Stay at home mum. Privilege or laziness?

Well, obviously not laziness. Not where I come from, any way. But anyone else get the impression that if you want to stay at home with your kids in Sweden, that you are perceived as bone idle?

Now, don’t get me wrong, if given the choice I would choose to work. I like leaving the house to go out and do a hard day’s graft and I like the feeling of independence it gives me. I have earned my own money since I was 17 and one of the main reasons we left Sweden last time was because I just could not find a job. Accepting money from someone else (and having to ask for it) however freely it was offered, was pretty much soul-destroying for me. And, if you don’t work, I feel that you miss out on that sense of purpose, of achieving something. I always enjoy my free time so much more when I feel that it has been earned, if that makes sense?

But, I have always got the impression from Swedes that, unless there is some absolutely life threatening reason why you can’t work, you should. I remember telling my mother in law once that I had reduced my full-time hours to part-time so that I could be at school to pick the kids up. The horror registered on her face would have not been any less had I informed her that I drank blood in the middle of the night. But, why? No, nobody likes a scrounger. But if a mother chooses to cut her hours so that she can have the interaction with other mums and teachers at school (which she wouldn’t have otherwise), is that so very wrong?

Talking of meeting kids from school, apparently, that doesn’t happen here. They find their own way to and from school. Fair enough, we live in a quiet little village and are not exactly fighting off muggers around every corner, but even so. I used to love to see their little faces light up when they caught sight of me and I am going to miss that. I guess I will just have to see their little faces through my kitchen window, instead!

So, back to my original topic – why should parents (remembering not to be sexist here, pappaledig and all that) feel that they ought to be at work and not only that, but full-time? I am wondering if it is more of a cultural thing. In the UK and USA I think that the way we do things hangs over from previous generations where the man went out to work (beating their chest as they went) while the little woman kept house. To my knowledge, the mother in law has always worked and she commented to me the other day that she lived alone when she met he future husband. So, that must have been early 1970’s. We know that Swedes are far more advanced in many areas (how paternity leave is set out, for example) so possibly Swedes are just more forward thinking than us?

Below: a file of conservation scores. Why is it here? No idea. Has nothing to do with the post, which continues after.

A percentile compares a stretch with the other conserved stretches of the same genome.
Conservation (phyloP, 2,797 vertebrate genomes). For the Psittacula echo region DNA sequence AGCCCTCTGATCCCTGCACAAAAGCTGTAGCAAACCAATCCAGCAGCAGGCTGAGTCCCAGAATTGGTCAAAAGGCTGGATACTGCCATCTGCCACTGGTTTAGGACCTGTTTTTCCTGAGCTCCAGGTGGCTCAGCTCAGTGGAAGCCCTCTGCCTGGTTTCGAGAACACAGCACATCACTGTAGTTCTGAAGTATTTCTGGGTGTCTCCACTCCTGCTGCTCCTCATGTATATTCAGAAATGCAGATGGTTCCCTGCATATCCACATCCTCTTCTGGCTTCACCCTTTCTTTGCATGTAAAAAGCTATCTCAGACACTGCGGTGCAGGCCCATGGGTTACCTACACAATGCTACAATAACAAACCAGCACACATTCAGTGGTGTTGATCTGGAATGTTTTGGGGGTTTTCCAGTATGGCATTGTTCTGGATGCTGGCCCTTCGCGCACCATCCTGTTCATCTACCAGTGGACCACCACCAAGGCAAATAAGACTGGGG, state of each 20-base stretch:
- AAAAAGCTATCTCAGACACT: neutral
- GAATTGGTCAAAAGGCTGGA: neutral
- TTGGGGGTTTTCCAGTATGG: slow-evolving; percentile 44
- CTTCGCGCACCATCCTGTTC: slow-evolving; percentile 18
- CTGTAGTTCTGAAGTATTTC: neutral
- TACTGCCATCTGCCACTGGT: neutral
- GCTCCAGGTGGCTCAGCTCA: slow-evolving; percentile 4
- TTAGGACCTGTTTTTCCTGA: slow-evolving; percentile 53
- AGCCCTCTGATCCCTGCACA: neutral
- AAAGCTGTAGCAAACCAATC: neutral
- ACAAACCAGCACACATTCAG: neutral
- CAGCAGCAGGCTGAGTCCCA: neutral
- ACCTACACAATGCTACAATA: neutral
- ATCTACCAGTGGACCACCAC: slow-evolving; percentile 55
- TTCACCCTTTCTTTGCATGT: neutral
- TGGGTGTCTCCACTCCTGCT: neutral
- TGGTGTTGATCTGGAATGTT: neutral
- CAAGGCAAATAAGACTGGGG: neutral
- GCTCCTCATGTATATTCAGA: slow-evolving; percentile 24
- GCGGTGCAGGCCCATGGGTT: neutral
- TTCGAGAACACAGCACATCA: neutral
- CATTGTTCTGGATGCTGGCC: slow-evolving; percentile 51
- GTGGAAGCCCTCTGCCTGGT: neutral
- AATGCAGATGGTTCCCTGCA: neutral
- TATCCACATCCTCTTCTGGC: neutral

Another possibility is that they do it out of necessity. Swedes often seem to me to live above their means. It’s often all about what they have, how much they earn, what car they drive, how many holidays they have a year. All that takes money. I remember feeling very disgruntled and envious at some of the houses H’s friends had. I couldn’t quite equate their normal admin jobs to having the money to pay the mortgage on such a nice house. H informed me that many of his friends didn’t actually pay off any of their mortgage, instead electing to pay only the interest. That surprised me. As I said, it seems that what someone appears to have (to the outside world) is far more important than what they do have.

So, the past 5 years has taught me a lot and one of those things is that I am who I am. I am also not Swedish. Therefore, it is unreasonable to expect me to behave as a Swede would. If I want to stay at home, work a few hours or even full-time, then that choice is mine. I should not (and will not) be bowed down to pressure by anyone. So, it follows that at this present time (one week in) that I am thoroughly enjoying being a stay at home mum. And even better is the fact that the in-laws seem respectful of that, even mentioning that it would be good to get the kids settled in school before thinking of work for myself.

Sadly, they didn’t come to this conclusion all on their lonesome. Nope. Before we agreed (okay, let’s be straight, H would have moved back in a heartbeat, it was me that needed to agree) to return to Sweden, I compiled a list of all the things I wanted to say to the in-laws. Don’t get me wrong, I didn’t blame them for every last little bit of unhappiness I’d had previously (I am a big girl with an even bigger voice), but they did contribute to it. So desperate were they for us to return, they took everything on board and promised things would be different. Hence their reaction to my imminent plans when first arriving.

So, this stay at home mum is going to enjoy not working (mind you, I say not working, but looking after two boys is hardly the same as laying on a chaise lounge, martini in hand, is it?) until I feel the time is right to start looking for work. Let’s hope the in-laws stay on board, too 🙂

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